Dunedin City Council workers receive living wage

Dunedin City Council becomes second living wage accredited council.

Dunedin City Council (DCC) has become the second council in the country to be an accredited Living Wage Employer.

The southern city joins more than 150 accredited New Zealand Living Wage Employers.

Living Wage Movement Aotearoa New Zealand accreditation coordinator Felicia Scherrer, said more than 1000 DDC workers will have their lives improved through the Living Wage, as well as all indirectly employed workers delivering a service to the council.

“The impact of Dunedin City Council’s decision to become Aotearoa’s second accredited Living Wage Council is significant,” Scherrer said.

“As an accredited Living Wage Employer, the council is role modelling what best business practice looks like.”

Also joining the list of Living Wage accredited employers this year are AMP Capital Investors (NZ) Limited, AdviceFirst Limited and Western Springs College, which is the country’s first accredited Living Wage secondary school.

“The number of Living Wage Employers continues to grow as more businesses adopt the Living Wage as the benchmark for paying an ethical and fair wage,” Scherrer said.

“The commitment to paying the Living Wage has, for some time, been led by small to medium sized businesses, who felt strongly that this was the right thing to do.

“Through their leadership and the success of these businesses, we now have larger organisations and corporations, also committing to paying the Living Wage.  They too have realised investing in their workers is an investment in their business.”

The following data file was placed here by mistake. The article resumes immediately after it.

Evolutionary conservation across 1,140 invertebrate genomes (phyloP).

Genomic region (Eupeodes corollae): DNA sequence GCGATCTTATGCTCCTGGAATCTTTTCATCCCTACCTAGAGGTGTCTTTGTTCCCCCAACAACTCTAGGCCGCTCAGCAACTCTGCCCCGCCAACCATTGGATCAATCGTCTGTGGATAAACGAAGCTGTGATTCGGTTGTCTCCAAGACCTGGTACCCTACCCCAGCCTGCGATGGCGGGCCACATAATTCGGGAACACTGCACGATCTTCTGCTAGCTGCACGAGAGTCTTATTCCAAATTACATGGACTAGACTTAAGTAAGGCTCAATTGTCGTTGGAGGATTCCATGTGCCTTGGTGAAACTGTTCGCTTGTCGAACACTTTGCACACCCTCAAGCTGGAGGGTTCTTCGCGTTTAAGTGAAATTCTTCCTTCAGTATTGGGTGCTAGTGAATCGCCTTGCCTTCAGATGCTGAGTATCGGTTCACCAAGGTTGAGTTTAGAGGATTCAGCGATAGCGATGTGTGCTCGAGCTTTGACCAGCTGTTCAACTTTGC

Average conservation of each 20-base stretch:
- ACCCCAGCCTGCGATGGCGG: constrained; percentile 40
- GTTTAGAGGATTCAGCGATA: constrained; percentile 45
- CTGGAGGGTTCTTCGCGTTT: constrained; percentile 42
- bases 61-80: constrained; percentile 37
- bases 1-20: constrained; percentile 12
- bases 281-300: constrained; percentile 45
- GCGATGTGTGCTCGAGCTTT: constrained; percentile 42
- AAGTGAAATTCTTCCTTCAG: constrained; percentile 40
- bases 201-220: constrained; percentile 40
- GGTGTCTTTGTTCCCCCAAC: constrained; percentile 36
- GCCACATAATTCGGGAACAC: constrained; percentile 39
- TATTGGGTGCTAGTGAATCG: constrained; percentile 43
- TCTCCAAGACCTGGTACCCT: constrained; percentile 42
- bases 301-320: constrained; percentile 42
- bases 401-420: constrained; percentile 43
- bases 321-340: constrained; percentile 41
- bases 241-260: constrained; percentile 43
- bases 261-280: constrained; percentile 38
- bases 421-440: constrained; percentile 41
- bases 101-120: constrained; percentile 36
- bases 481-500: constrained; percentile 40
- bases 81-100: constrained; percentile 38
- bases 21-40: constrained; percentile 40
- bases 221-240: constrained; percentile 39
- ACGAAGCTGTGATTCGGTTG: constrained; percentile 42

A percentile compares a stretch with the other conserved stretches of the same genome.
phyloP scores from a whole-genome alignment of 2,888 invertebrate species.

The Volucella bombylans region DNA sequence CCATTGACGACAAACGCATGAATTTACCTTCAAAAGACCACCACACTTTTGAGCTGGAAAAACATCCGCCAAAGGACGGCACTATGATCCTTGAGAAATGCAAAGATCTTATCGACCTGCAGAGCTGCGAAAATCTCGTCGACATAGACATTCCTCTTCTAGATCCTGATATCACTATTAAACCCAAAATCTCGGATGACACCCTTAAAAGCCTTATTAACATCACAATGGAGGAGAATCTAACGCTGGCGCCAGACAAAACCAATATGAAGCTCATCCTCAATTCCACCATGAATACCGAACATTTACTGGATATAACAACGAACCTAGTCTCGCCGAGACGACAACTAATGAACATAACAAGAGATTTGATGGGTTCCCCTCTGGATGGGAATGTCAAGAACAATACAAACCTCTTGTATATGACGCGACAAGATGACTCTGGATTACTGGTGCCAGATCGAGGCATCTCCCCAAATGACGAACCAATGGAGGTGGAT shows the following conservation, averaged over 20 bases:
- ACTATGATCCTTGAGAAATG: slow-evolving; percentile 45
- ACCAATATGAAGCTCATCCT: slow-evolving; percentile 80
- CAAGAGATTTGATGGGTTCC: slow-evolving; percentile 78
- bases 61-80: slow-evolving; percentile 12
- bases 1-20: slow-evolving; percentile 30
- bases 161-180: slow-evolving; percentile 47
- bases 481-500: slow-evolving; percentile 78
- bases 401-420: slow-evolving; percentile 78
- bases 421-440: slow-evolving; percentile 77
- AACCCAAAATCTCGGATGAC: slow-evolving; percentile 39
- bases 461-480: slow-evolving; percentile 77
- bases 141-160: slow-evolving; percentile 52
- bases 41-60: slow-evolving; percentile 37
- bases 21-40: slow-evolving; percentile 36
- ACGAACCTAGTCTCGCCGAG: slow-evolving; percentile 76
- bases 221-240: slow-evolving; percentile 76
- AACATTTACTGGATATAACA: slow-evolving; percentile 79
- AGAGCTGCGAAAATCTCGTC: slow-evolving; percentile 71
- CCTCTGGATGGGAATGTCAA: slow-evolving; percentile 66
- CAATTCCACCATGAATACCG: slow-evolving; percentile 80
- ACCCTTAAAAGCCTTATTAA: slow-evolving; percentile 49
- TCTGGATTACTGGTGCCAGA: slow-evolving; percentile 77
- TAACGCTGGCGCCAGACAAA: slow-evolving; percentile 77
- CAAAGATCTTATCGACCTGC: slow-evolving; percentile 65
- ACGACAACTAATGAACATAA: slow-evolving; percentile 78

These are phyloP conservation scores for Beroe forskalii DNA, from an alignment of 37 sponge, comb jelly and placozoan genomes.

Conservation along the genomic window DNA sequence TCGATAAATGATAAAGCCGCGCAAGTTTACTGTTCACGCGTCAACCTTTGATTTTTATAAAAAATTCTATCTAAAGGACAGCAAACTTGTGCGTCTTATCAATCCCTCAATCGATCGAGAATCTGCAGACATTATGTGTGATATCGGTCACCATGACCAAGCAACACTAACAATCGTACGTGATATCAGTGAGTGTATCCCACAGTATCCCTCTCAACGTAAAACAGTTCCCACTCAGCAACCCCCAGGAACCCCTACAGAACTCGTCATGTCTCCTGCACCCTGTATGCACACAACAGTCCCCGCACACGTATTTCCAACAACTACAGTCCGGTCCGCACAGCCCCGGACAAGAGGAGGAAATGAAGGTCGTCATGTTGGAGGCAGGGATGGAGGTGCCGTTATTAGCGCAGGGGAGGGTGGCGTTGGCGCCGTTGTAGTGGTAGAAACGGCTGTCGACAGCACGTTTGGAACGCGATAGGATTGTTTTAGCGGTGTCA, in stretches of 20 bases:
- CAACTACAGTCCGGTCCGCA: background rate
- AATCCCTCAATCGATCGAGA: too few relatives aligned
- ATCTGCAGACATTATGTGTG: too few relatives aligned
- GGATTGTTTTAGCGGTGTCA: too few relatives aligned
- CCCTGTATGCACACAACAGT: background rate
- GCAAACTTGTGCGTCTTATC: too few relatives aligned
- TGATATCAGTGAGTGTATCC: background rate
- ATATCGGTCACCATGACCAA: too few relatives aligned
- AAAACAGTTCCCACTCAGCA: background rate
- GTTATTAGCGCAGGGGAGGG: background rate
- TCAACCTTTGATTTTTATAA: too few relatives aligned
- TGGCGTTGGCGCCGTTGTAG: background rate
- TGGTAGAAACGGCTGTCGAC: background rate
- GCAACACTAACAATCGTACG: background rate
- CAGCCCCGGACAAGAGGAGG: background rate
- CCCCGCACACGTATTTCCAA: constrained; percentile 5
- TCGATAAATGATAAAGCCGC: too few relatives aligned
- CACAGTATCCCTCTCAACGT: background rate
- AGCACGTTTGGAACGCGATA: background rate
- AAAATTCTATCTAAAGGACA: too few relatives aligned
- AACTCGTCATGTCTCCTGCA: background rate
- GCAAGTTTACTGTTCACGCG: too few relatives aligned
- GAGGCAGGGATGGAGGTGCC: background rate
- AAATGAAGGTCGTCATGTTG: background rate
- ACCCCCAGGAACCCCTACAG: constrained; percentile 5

The Living Wage Movement defines a living wage as the income necessary to provide workers and their families with the basic necessities of life.

As of 1 September, 2019, the living wage is $21.15 per hour, $3.45 more than the minimum wage set by the government.

DCC CEO Sue Bidrose said applying the living wage to contracted staff, and wholly-owned council companies, will be rolled out over the next one to three years.

No current contracts are affected, which means there are no short term costs. Instead, when existing contracts expire and are replaced, paying the living wage will be built in as a requirement.

These will be contracts for services such as road maintenance and traffic management, office cleaning, parks maintenance and security services.

Wreda (Wellington Regional Economic Development Agency), announced this week direct employers, including cleaners, will earn a Living Wage.

More than half Wreda’s 250-plus workforce are set to benefit, including hosts/ushers and operations staff.

Permanent staff moved to the 2018 Living Wage rate on 1 July and their pay increased to the 2019 rate of $21.15 on 1 September, when casual workers will also receive the Living Wage.

The increases follow on-going campaigning with Living Wage Wellington that resulted in Wellington City Council becoming the first local body to be an accredited Living Wage Employer.

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